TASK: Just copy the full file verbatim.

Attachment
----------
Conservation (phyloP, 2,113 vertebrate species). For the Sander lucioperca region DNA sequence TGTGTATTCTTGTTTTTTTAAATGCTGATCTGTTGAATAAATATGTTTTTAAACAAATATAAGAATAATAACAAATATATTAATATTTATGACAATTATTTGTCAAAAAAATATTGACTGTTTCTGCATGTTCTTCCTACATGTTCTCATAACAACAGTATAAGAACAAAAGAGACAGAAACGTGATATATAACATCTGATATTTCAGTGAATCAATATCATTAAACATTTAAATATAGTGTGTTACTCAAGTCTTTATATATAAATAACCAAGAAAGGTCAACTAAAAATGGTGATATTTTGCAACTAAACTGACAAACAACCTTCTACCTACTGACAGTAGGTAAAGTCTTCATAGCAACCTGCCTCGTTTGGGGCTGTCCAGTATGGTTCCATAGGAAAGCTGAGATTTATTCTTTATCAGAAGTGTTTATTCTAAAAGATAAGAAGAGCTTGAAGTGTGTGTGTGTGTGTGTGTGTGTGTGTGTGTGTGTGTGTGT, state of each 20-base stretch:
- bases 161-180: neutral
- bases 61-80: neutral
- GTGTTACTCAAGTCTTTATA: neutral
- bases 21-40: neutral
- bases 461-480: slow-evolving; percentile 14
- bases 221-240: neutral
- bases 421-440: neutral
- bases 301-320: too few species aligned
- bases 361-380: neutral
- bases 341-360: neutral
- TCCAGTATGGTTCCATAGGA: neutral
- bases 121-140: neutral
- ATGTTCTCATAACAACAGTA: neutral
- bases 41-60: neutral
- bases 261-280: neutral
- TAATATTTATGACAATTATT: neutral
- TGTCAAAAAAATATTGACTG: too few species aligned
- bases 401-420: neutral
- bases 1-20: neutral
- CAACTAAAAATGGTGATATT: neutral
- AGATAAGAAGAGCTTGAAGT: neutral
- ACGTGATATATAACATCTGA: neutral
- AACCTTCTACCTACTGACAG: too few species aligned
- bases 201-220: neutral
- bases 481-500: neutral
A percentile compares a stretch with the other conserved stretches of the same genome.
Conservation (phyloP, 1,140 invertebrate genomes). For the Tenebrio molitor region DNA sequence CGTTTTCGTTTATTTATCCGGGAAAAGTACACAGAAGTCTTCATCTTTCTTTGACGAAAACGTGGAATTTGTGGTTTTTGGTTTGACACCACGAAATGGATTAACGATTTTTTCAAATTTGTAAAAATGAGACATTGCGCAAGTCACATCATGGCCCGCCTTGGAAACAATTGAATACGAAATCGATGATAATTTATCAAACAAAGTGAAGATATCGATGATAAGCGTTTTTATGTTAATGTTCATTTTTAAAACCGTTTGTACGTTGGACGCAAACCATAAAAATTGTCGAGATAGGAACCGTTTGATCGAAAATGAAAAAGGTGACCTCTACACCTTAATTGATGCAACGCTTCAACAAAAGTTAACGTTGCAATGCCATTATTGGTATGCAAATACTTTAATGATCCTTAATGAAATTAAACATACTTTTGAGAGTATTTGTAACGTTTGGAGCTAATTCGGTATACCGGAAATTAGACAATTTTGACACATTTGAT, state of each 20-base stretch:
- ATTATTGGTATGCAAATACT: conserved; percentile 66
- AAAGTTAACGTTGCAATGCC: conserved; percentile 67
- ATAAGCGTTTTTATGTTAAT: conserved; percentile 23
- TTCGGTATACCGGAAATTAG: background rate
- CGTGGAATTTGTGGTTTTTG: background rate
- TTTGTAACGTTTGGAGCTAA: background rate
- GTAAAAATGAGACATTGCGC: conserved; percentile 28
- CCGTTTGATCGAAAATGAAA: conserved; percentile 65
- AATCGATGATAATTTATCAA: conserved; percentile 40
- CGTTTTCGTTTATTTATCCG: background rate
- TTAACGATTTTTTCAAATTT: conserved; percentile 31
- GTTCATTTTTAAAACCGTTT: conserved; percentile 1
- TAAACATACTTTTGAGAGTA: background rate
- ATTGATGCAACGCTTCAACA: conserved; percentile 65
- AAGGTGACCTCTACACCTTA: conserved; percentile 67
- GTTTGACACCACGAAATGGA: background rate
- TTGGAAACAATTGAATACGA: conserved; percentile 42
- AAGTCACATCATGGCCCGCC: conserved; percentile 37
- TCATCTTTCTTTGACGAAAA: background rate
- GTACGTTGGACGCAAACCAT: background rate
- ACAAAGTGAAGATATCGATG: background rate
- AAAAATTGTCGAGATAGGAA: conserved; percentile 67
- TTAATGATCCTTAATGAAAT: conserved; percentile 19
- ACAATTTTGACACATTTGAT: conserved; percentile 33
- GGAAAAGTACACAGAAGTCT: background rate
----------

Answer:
Conservation (phyloP, 2,113 vertebrate species). For the Sander lucioperca region DNA sequence TGTGTATTCTTGTTTTTTTAAATGCTGATCTGTTGAATAAATATGTTTTTAAACAAATATAAGAATAATAACAAATATATTAATATTTATGACAATTATTTGTCAAAAAAATATTGACTGTTTCTGCATGTTCTTCCTACATGTTCTCATAACAACAGTATAAGAACAAAAGAGACAGAAACGTGATATATAACATCTGATATTTCAGTGAATCAATATCATTAAACATTTAAATATAGTGTGTTACTCAAGTCTTTATATATAAATAACCAAGAAAGGTCAACTAAAAATGGTGATATTTTGCAACTAAACTGACAAACAACCTTCTACCTACTGACAGTAGGTAAAGTCTTCATAGCAACCTGCCTCGTTTGGGGCTGTCCAGTATGGTTCCATAGGAAAGCTGAGATTTATTCTTTATCAGAAGTGTTTATTCTAAAAGATAAGAAGAGCTTGAAGTGTGTGTGTGTGTGTGTGTGTGTGTGTGTGTGTGTGTGTGT, state of each 20-base stretch:
- bases 161-180: neutral
- bases 61-80: neutral
- GTGTTACTCAAGTCTTTATA: neutral
- bases 21-40: neutral
- bases 461-480: slow-evolving; percentile 14
- bases 221-240: neutral
- bases 421-440: neutral
- bases 301-320: too few species aligned
- bases 361-380: neutral
- bases 341-360: neutral
- TCCAGTATGGTTCCATAGGA: neutral
- bases 121-140: neutral
- ATGTTCTCATAACAACAGTA: neutral
- bases 41-60: neutral
- bases 261-280: neutral
- TAATATTTATGACAATTATT: neutral
- TGTCAAAAAAATATTGACTG: too few species aligned
- bases 401-420: neutral
- bases 1-20: neutral
- CAACTAAAAATGGTGATATT: neutral
- AGATAAGAAGAGCTTGAAGT: neutral
- ACGTGATATATAACATCTGA: neutral
- AACCTTCTACCTACTGACAG: too few species aligned
- bases 201-220: neutral
- bases 481-500: neutral
A percentile compares a stretch with the other conserved stretches of the same genome.
Conservation (phyloP, 1,140 invertebrate genomes). For the Tenebrio molitor region DNA sequence CGTTTTCGTTTATTTATCCGGGAAAAGTACACAGAAGTCTTCATCTTTCTTTGACGAAAACGTGGAATTTGTGGTTTTTGGTTTGACACCACGAAATGGATTAACGATTTTTTCAAATTTGTAAAAATGAGACATTGCGCAAGTCACATCATGGCCCGCCTTGGAAACAATTGAATACGAAATCGATGATAATTTATCAAACAAAGTGAAGATATCGATGATAAGCGTTTTTATGTTAATGTTCATTTTTAAAACCGTTTGTACGTTGGACGCAAACCATAAAAATTGTCGAGATAGGAACCGTTTGATCGAAAATGAAAAAGGTGACCTCTACACCTTAATTGATGCAACGCTTCAACAAAAGTTAACGTTGCAATGCCATTATTGGTATGCAAATACTTTAATGATCCTTAATGAAATTAAACATACTTTTGAGAGTATTTGTAACGTTTGGAGCTAATTCGGTATACCGGAAATTAGACAATTTTGACACATTTGAT, state of each 20-base stretch:
- ATTATTGGTATGCAAATACT: conserved; percentile 66
- AAAGTTAACGTTGCAATGCC: conserved; percentile 67
- ATAAGCGTTTTTATGTTAAT: conserved; percentile 23
- TTCGGTATACCGGAAATTAG: background rate
- CGTGGAATTTGTGGTTTTTG: background rate
- TTTGTAACGTTTGGAGCTAA: background rate
- GTAAAAATGAGACATTGCGC: conserved; percentile 28
- CCGTTTGATCGAAAATGAAA: conserved; percentile 65
- AATCGATGATAATTTATCAA: conserved; percentile 40
- CGTTTTCGTTTATTTATCCG: background rate
- TTAACGATTTTTTCAAATTT: conserved; percentile 31
- GTTCATTTTTAAAACCGTTT: conserved; percentile 1
- TAAACATACTTTTGAGAGTA: background rate
- ATTGATGCAACGCTTCAACA: conserved; percentile 65
- AAGGTGACCTCTACACCTTA: conserved; percentile 67
- GTTTGACACCACGAAATGGA: background rate
- TTGGAAACAATTGAATACGA: conserved; percentile 42
- AAGTCACATCATGGCCCGCC: conserved; percentile 37
- TCATCTTTCTTTGACGAAAA: background rate
- GTACGTTGGACGCAAACCAT: background rate
- ACAAAGTGAAGATATCGATG: background rate
- AAAAATTGTCGAGATAGGAA: conserved; percentile 67
- TTAATGATCCTTAATGAAAT: conserved; percentile 19
- ACAATTTTGACACATTTGAT: conserved; percentile 33
- GGAAAAGTACACAGAAGTCT: background rate